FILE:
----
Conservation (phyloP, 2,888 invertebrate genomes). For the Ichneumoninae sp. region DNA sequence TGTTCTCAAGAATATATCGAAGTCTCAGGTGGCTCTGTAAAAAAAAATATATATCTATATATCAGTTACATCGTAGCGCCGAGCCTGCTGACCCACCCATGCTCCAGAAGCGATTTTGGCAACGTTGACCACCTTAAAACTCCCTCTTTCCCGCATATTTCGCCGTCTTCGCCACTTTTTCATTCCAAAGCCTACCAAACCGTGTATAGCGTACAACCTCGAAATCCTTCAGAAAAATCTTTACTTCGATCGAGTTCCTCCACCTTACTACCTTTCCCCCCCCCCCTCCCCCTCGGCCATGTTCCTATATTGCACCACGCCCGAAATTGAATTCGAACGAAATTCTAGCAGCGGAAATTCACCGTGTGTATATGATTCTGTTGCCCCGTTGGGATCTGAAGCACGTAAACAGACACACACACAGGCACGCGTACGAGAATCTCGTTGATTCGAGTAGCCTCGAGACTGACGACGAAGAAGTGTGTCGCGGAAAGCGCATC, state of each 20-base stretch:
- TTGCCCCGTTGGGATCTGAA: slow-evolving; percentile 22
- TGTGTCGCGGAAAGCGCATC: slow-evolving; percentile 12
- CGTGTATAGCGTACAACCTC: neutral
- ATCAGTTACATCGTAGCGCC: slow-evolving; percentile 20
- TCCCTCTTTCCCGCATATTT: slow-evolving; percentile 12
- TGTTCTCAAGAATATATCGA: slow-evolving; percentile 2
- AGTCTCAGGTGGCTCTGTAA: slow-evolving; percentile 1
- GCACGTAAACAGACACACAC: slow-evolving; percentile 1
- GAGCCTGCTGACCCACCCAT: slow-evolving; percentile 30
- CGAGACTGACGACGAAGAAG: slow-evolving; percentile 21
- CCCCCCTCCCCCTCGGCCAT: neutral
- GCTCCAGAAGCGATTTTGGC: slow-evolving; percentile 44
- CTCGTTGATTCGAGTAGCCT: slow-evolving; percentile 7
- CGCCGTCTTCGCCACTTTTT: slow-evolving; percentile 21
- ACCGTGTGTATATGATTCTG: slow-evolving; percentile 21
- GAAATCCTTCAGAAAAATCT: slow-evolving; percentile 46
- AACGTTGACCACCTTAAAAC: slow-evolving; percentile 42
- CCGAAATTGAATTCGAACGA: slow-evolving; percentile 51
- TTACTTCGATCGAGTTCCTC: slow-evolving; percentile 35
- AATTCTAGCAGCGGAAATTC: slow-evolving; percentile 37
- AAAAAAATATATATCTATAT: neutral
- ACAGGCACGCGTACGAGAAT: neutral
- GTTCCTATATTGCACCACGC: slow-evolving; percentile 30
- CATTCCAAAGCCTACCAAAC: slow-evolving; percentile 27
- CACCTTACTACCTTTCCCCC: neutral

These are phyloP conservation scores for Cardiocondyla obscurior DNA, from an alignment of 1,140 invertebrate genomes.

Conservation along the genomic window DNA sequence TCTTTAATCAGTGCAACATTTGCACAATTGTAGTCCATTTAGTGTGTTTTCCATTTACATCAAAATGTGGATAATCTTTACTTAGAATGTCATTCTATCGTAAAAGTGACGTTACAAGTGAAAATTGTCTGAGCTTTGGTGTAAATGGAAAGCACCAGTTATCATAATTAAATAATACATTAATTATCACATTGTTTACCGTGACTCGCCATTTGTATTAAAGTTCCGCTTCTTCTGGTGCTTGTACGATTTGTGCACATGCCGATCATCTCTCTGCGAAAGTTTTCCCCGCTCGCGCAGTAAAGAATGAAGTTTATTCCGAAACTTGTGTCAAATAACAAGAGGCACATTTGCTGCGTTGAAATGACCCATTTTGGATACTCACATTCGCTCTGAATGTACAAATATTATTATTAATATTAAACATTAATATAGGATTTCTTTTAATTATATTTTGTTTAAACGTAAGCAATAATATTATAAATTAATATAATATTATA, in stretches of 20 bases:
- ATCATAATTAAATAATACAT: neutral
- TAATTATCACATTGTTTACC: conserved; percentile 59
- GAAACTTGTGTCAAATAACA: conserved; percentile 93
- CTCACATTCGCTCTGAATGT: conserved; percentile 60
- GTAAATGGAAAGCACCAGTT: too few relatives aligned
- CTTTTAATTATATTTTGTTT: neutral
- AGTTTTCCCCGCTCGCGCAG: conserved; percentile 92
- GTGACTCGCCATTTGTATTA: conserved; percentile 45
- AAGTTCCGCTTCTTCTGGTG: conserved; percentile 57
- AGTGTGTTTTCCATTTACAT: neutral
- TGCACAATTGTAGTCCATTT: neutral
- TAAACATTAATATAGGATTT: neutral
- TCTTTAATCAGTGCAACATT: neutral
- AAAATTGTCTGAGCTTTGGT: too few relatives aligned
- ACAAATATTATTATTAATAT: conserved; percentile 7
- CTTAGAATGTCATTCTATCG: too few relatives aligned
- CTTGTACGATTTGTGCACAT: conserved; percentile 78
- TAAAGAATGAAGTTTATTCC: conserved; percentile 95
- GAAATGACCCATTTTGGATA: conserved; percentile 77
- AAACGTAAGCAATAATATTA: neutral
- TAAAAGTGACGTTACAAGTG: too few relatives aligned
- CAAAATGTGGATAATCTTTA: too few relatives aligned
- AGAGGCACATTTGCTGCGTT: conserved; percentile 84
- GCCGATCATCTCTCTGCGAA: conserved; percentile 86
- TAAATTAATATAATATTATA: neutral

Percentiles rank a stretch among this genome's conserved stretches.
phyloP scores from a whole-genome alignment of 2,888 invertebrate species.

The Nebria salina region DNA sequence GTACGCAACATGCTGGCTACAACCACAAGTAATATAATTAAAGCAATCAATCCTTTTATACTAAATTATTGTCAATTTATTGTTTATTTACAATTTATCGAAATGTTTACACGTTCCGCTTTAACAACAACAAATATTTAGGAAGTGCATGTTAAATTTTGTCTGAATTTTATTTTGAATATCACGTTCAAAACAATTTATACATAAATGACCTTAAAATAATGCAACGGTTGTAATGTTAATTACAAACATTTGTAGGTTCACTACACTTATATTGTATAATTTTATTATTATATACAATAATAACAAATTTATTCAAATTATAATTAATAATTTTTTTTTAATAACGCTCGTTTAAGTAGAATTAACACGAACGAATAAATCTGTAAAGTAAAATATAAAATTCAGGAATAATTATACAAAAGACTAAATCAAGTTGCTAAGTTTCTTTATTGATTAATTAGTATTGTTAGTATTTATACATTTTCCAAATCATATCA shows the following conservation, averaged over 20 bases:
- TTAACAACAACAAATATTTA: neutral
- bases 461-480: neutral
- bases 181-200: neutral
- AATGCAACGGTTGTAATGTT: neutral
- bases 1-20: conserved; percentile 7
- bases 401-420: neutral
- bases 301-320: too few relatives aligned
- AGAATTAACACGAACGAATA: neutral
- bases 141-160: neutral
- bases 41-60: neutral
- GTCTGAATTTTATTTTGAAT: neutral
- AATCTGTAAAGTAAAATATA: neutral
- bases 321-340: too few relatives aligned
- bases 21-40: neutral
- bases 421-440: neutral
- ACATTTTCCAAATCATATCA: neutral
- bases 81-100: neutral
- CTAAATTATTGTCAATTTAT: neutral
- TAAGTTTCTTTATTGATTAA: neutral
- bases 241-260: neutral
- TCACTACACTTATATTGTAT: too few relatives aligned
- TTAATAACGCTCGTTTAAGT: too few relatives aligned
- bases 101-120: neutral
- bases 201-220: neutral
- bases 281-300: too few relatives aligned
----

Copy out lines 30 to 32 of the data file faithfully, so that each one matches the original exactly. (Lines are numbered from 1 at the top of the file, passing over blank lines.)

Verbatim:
- TAATTATCACATTGTTTACC: conserved; percentile 59
- GAAACTTGTGTCAAATAACA: conserved; percentile 93
- CTCACATTCGCTCTGAATGT: conserved; percentile 60